Funny? Well it certainly wasn't funny for me! But, standing for days, as I did, in the conning tower of a barge which has of course been made to look like a U-Boat but has no ballast, made me feel sick as a dog - sway one way, then the other, then back again. Everyone but me thought that was funny! We had a great time in La Rochelle and certainly on 'Raiders'. Read in my first book about the night Harrison and Sean had their costumes on above the waist but swimming trunks below. It was hot that night!

5. How would you compare the directing technique of Irvin Kershner, with whom you worked on The Empire Strikes Back, to that of Steven Spielberg?
Both different, but both excellent, and both very nice people. Steven loves creating and if something happens in rehearsal he'll use it. Come to think of it they're not that different! Irvin - who of course was George's teacher at film school - worked in the same way, allowing the actor to create as well. I did my death in 'Empire' in one take!

6. Did you meet George Lucas and how much involved was he on set on the Empire Strikes Back and also on the Indy films?
f course we all met him. He was totally involved on all the movies. And he was -quietly- on the set a lot of the time. Though I guess he had to spend some time away in his office!

7. What do you think about a fourth Indiana Jones movie and would you like to be in it again?
It'll be a huge success and if there's a part for an extremely talented actor like me I'll very gladly do it! That's a thought actually, I'll give Harrison a ring and see what's cooking.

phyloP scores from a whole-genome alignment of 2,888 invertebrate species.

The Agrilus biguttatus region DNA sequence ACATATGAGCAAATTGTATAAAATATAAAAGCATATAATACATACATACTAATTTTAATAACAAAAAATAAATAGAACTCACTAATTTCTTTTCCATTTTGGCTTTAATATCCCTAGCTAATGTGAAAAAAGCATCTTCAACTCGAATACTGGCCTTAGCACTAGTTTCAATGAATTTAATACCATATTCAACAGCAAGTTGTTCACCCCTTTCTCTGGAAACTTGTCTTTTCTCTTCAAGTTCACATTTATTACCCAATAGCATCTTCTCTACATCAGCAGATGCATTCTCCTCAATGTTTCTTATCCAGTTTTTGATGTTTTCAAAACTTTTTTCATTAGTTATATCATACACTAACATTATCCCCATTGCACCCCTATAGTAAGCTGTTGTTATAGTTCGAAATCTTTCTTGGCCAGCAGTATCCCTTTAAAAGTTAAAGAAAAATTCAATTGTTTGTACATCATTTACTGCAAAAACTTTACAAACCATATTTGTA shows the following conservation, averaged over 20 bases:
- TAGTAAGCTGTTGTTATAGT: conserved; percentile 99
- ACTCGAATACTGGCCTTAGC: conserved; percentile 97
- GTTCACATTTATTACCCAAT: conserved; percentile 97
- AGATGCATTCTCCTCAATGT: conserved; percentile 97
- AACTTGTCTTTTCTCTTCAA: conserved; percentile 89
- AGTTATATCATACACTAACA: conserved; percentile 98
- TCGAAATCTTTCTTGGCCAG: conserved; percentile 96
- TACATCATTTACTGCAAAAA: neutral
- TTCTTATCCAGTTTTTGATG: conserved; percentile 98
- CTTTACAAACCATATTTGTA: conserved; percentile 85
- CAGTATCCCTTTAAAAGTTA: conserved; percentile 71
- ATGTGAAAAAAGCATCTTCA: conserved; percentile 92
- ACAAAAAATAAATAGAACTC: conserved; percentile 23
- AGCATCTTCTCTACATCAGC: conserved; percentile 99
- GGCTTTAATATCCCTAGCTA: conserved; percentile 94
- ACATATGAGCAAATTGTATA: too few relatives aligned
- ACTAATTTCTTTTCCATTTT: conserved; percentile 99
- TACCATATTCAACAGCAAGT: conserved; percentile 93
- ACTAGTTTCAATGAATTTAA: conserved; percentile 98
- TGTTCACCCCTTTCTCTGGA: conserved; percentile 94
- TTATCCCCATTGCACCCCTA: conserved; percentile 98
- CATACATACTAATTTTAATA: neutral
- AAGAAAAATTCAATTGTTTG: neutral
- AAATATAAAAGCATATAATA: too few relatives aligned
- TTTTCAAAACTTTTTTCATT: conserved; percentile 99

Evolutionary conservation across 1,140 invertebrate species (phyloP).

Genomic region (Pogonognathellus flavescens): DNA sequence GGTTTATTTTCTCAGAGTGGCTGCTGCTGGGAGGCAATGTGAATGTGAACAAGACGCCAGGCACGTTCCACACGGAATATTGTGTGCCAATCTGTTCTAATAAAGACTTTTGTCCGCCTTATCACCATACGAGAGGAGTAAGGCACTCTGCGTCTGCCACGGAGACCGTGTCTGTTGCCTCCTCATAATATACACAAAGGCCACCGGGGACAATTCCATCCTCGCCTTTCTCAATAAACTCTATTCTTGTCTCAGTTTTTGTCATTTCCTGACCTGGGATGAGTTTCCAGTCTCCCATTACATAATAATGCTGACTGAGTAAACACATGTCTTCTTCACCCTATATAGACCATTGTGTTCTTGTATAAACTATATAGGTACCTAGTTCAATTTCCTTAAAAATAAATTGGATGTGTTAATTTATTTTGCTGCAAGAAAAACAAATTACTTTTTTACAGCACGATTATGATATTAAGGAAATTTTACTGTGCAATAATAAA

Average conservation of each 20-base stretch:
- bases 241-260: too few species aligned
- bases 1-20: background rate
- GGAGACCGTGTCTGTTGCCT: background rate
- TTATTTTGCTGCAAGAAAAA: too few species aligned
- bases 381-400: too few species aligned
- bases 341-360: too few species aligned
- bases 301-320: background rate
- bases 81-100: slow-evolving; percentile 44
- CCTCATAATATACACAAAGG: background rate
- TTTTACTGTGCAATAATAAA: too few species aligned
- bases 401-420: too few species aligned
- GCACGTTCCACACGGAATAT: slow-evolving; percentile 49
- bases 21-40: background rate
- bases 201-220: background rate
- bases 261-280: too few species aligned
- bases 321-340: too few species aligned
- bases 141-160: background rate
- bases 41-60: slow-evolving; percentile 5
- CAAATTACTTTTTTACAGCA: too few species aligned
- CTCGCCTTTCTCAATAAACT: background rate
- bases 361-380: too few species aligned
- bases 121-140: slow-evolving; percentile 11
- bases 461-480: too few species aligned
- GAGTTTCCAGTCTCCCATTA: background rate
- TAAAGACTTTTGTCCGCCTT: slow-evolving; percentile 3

8. You also played with Harrison Ford in Force Ten From Navarone. So you did four movies with him (Indy1+3, Star Wars 5). Did you develop a certain friendship or something like that and are you still in contact with him, or the others.
See above. Very nice guy - again, read my first book! He was going to write the foreword to it but he was filming in a jungle somewhere and couldn't be contacted when the time came. So I got my chum Roger Moore to do it instead.

9. You are well known for your part in The Empire Strikes Back. What do you think about the new Star Wars movies? 
I did yet another TV interview yesterday (I love 'em) because I'm well known for lots of things! And I do many Sci-Fi conventions - 'Star Wars', 'Dr Who', 'Star Trek', 'Blake's 7', 'Space 1999' etc (I love them, too). I think all these films and TVs are tremendous entertainment. Long may they continue. Yes, the new 'Star Wars' movies as well. For whatever is said about them, the children love them and they keep the flame alive and I get invited to more conventions! Now, to learn much more, read my books! See you all at a convention and if there isn't one near you start your own - I'll get you the guests!